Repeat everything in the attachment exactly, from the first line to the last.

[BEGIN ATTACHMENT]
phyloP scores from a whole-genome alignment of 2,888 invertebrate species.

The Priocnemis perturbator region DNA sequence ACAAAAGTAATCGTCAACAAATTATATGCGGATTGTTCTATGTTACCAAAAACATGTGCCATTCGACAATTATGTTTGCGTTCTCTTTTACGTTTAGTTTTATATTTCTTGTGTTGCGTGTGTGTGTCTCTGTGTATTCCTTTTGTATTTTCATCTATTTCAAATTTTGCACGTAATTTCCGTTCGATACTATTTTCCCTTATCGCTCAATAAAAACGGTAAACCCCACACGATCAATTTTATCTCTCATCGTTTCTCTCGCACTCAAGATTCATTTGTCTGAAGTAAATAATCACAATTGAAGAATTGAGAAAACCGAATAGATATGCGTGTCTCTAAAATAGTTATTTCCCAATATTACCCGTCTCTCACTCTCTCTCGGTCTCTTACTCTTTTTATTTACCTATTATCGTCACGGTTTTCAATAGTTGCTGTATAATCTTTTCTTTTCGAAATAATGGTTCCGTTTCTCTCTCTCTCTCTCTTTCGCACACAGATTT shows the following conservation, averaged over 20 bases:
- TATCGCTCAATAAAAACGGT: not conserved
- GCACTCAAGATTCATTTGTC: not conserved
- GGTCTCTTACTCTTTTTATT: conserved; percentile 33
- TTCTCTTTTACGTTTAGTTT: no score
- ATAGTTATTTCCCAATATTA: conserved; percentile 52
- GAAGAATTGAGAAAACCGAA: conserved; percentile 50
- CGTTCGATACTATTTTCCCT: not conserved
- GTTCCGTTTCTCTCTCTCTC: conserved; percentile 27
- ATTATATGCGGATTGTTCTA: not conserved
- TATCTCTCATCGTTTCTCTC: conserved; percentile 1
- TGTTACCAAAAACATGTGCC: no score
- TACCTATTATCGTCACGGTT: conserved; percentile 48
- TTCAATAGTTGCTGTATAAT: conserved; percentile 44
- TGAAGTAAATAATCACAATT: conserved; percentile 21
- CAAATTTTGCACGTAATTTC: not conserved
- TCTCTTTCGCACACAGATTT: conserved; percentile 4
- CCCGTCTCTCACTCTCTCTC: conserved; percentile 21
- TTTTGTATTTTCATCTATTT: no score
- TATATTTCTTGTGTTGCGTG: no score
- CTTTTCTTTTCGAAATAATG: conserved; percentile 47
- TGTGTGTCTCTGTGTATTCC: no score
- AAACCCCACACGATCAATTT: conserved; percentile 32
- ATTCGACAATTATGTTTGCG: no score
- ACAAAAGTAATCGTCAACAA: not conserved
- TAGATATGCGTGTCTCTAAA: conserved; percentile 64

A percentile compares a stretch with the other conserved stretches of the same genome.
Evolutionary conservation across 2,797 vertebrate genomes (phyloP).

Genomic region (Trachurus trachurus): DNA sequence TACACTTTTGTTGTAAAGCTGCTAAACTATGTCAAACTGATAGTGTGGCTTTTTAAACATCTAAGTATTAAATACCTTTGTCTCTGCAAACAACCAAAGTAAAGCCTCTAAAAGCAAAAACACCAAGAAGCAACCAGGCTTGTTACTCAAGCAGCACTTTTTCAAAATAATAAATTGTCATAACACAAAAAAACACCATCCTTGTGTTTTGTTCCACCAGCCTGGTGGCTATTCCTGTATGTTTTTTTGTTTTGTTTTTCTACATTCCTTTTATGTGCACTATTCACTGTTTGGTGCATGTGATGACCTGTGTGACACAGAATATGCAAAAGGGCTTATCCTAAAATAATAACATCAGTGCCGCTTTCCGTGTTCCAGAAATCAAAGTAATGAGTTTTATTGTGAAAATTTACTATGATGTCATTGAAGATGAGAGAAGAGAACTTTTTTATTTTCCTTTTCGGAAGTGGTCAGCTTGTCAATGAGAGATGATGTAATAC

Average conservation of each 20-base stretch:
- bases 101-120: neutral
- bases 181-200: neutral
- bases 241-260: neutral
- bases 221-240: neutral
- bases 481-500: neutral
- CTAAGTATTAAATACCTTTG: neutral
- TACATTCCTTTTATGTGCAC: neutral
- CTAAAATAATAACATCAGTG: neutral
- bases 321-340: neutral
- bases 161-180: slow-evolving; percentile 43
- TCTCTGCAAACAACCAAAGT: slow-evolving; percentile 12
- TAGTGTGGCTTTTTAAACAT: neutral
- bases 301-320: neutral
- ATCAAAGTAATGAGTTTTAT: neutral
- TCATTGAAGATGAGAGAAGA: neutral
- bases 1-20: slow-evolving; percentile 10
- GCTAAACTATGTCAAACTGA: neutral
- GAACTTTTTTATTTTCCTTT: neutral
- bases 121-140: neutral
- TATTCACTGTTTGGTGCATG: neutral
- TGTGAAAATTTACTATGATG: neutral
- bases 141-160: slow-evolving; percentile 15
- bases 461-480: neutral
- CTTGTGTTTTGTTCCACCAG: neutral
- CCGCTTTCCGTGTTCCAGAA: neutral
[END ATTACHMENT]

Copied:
phyloP scores from a whole-genome alignment of 2,888 invertebrate species.

The Priocnemis perturbator region DNA sequence ACAAAAGTAATCGTCAACAAATTATATGCGGATTGTTCTATGTTACCAAAAACATGTGCCATTCGACAATTATGTTTGCGTTCTCTTTTACGTTTAGTTTTATATTTCTTGTGTTGCGTGTGTGTGTCTCTGTGTATTCCTTTTGTATTTTCATCTATTTCAAATTTTGCACGTAATTTCCGTTCGATACTATTTTCCCTTATCGCTCAATAAAAACGGTAAACCCCACACGATCAATTTTATCTCTCATCGTTTCTCTCGCACTCAAGATTCATTTGTCTGAAGTAAATAATCACAATTGAAGAATTGAGAAAACCGAATAGATATGCGTGTCTCTAAAATAGTTATTTCCCAATATTACCCGTCTCTCACTCTCTCTCGGTCTCTTACTCTTTTTATTTACCTATTATCGTCACGGTTTTCAATAGTTGCTGTATAATCTTTTCTTTTCGAAATAATGGTTCCGTTTCTCTCTCTCTCTCTCTTTCGCACACAGATTT shows the following conservation, averaged over 20 bases:
- TATCGCTCAATAAAAACGGT: not conserved
- GCACTCAAGATTCATTTGTC: not conserved
- GGTCTCTTACTCTTTTTATT: conserved; percentile 33
- TTCTCTTTTACGTTTAGTTT: no score
- ATAGTTATTTCCCAATATTA: conserved; percentile 52
- GAAGAATTGAGAAAACCGAA: conserved; percentile 50
- CGTTCGATACTATTTTCCCT: not conserved
- GTTCCGTTTCTCTCTCTCTC: conserved; percentile 27
- ATTATATGCGGATTGTTCTA: not conserved
- TATCTCTCATCGTTTCTCTC: conserved; percentile 1
- TGTTACCAAAAACATGTGCC: no score
- TACCTATTATCGTCACGGTT: conserved; percentile 48
- TTCAATAGTTGCTGTATAAT: conserved; percentile 44
- TGAAGTAAATAATCACAATT: conserved; percentile 21
- CAAATTTTGCACGTAATTTC: not conserved
- TCTCTTTCGCACACAGATTT: conserved; percentile 4
- CCCGTCTCTCACTCTCTCTC: conserved; percentile 21
- TTTTGTATTTTCATCTATTT: no score
- TATATTTCTTGTGTTGCGTG: no score
- CTTTTCTTTTCGAAATAATG: conserved; percentile 47
- TGTGTGTCTCTGTGTATTCC: no score
- AAACCCCACACGATCAATTT: conserved; percentile 32
- ATTCGACAATTATGTTTGCG: no score
- ACAAAAGTAATCGTCAACAA: not conserved
- TAGATATGCGTGTCTCTAAA: conserved; percentile 64

A percentile compares a stretch with the other conserved stretches of the same genome.
Evolutionary conservation across 2,797 vertebrate genomes (phyloP).

Genomic region (Trachurus trachurus): DNA sequence TACACTTTTGTTGTAAAGCTGCTAAACTATGTCAAACTGATAGTGTGGCTTTTTAAACATCTAAGTATTAAATACCTTTGTCTCTGCAAACAACCAAAGTAAAGCCTCTAAAAGCAAAAACACCAAGAAGCAACCAGGCTTGTTACTCAAGCAGCACTTTTTCAAAATAATAAATTGTCATAACACAAAAAAACACCATCCTTGTGTTTTGTTCCACCAGCCTGGTGGCTATTCCTGTATGTTTTTTTGTTTTGTTTTTCTACATTCCTTTTATGTGCACTATTCACTGTTTGGTGCATGTGATGACCTGTGTGACACAGAATATGCAAAAGGGCTTATCCTAAAATAATAACATCAGTGCCGCTTTCCGTGTTCCAGAAATCAAAGTAATGAGTTTTATTGTGAAAATTTACTATGATGTCATTGAAGATGAGAGAAGAGAACTTTTTTATTTTCCTTTTCGGAAGTGGTCAGCTTGTCAATGAGAGATGATGTAATAC

Average conservation of each 20-base stretch:
- bases 101-120: neutral
- bases 181-200: neutral
- bases 241-260: neutral
- bases 221-240: neutral
- bases 481-500: neutral
- CTAAGTATTAAATACCTTTG: neutral
- TACATTCCTTTTATGTGCAC: neutral
- CTAAAATAATAACATCAGTG: neutral
- bases 321-340: neutral
- bases 161-180: slow-evolving; percentile 43
- TCTCTGCAAACAACCAAAGT: slow-evolving; percentile 12
- TAGTGTGGCTTTTTAAACAT: neutral
- bases 301-320: neutral
- ATCAAAGTAATGAGTTTTAT: neutral
- TCATTGAAGATGAGAGAAGA: neutral
- bases 1-20: slow-evolving; percentile 10
- GCTAAACTATGTCAAACTGA: neutral
- GAACTTTTTTATTTTCCTTT: neutral
- bases 121-140: neutral
- TATTCACTGTTTGGTGCATG: neutral
- TGTGAAAATTTACTATGATG: neutral
- bases 141-160: slow-evolving; percentile 15
- bases 461-480: neutral
- CTTGTGTTTTGTTCCACCAG: neutral
- CCGCTTTCCGTGTTCCAGAA: neutral